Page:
• Passport with enough validity (usually >6 months)
  • Visas (if applicable)
  • Emergency ICE info sheet (example from XO Thailand)
  • Travel insurance - double-check what it covers and the conditions (e.g. riding a scooter without a license voids the policy), you can use Unleash+ to cover this.
  • Driving license
  • International driving permit - check which version of the two you need (depends on the target destination), if any
  • Any other documents you may need (e.g. a doctor's note that you need the medicine you're carrying with you)
  • Instructions on how to get to your accommodation in paper form with addresses also printed in the local language if you'll be using not-uber.
  • 2 sets of copies of all of the above - one for checked luggage, one for carry-on.

Health considerations

  • Get vaccinated: Go to your local travel clinic and get the required vaccinations for your destination, we especially recommend for COVID-19.
  • Check what kind of health-care you can expect where you're going. If there are several tiers of medical institutions, make a note of the ones close to your destination you'd feel comfortable going to.
  • Prepare your travel medkit. It should include at least:
    • Medicinal carbon
    • Probiotic pills
    • Anti-acids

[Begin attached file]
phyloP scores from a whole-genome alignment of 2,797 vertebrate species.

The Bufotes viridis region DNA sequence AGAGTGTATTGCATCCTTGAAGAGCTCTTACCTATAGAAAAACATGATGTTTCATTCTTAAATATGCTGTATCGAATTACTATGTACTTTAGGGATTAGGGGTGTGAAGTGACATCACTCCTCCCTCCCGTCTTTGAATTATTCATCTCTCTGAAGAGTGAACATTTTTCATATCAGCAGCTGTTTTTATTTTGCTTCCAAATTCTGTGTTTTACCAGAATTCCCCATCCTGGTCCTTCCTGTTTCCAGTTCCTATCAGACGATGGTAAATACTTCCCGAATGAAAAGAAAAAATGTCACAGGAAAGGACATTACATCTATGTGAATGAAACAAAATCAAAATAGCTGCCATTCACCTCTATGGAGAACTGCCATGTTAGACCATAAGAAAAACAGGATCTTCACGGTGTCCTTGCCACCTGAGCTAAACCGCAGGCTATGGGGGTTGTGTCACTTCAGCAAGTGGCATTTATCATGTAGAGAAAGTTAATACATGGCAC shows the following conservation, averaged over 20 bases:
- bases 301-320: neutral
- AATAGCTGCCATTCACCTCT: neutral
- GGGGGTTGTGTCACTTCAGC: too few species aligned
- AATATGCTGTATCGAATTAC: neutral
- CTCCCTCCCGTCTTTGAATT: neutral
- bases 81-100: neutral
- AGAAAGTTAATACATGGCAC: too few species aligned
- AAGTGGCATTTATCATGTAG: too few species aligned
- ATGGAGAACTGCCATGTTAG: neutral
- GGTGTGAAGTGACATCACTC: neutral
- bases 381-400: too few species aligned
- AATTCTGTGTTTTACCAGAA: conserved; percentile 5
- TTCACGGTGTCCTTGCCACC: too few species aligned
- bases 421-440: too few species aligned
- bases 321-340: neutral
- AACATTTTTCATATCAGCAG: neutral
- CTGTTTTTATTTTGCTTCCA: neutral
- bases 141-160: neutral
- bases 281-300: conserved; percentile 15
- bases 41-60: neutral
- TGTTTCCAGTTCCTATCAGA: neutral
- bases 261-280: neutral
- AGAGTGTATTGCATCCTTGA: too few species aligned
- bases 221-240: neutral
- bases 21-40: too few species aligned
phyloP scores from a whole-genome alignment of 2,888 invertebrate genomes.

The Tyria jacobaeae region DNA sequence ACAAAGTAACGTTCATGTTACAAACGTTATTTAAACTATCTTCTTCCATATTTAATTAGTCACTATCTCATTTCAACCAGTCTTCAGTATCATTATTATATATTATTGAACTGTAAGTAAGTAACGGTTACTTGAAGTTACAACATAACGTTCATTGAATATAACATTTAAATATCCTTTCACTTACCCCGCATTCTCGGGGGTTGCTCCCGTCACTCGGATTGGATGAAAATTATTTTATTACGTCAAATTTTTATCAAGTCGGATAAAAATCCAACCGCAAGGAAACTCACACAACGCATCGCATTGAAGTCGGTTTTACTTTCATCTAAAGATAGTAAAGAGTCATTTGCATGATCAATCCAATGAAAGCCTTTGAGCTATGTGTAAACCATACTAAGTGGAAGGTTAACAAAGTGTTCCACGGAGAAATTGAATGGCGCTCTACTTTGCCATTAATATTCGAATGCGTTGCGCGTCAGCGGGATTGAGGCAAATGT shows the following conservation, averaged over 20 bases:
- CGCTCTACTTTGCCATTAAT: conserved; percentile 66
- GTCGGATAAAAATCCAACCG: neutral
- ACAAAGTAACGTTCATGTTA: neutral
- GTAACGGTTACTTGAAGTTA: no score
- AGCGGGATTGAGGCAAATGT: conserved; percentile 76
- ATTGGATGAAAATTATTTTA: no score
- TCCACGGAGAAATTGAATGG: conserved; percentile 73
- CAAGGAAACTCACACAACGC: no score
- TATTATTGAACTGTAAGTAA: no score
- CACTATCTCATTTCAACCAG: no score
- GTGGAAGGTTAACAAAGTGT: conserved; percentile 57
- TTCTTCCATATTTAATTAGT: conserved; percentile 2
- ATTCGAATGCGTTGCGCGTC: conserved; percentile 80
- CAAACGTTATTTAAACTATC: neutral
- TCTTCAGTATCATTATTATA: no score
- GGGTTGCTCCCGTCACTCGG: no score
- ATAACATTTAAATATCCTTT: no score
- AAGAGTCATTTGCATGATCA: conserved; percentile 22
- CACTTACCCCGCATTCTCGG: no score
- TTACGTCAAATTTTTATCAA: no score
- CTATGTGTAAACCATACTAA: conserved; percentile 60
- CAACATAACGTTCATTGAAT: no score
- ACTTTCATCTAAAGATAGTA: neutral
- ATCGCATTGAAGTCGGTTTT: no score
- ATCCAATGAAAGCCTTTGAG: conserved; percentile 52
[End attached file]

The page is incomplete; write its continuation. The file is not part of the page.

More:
• Painkillers that don't thin your blood (i.e. not-aspirin)
    • Fever meds
    • Bandages, band-aids,
    • Thermometer to check body temperature
  • Let the Guardian or someone else who's going on the X-Outpost know about potential allergies or other health problems you may experience and what they should do if something happens. Pay special attention to food allergies, since chances are good you'll find a distant cousin of some ingredient you're allergic to in your food, and you won't often find a waiter who can discuss your dietary needs in your language.
  • If there are going to be any activities you feel unsure of, talk to the organizer and/or your personal physician.


We generally try to organize X-Outposts in safe places, so even walking around at 2 AM shouldn't really put you in danger. There can be exceptions to this, however, so always confirm with the Guardian what is or isn't a good idea.

Cultural faux-pas

A Guardian will advise you on this, but it's a good idea to check them out yourself as well, as the consequences of committing them can be... problematic. You don't want to be the proud wearer of a visible tattoo of the Buddha in Thailand, for example, you shouldn't make fun of certain things elsewhere, or do certain gestures in other places. Read up on the target destination and ask the Guardian about it.

Travel arrangements

Doublecheck when you have to be where, triplecheck that your plane is actually leaving from Airport A and not B, and be there on time. When going somewhere as a group, be on time. Nobody likes waiting for people who're late. Let the group know you're gonna be late and offer to catch up to them, if it's unavoidable.

Exchanging money

Usually, it's a better idea to exchange money at destination, just make sure to check the exchange rate beforehand and make sure you got the right amount back. Another alternative is using local ATMs, which may actually be the most economic option. Always pick conversion by your bank, i.e. withdrawal processed in the local currency, and watch out for fees the local bank may tack onto the withdrawal amount. If you want to be sure you'll have something you can pay with, just bring USD with you in small notes.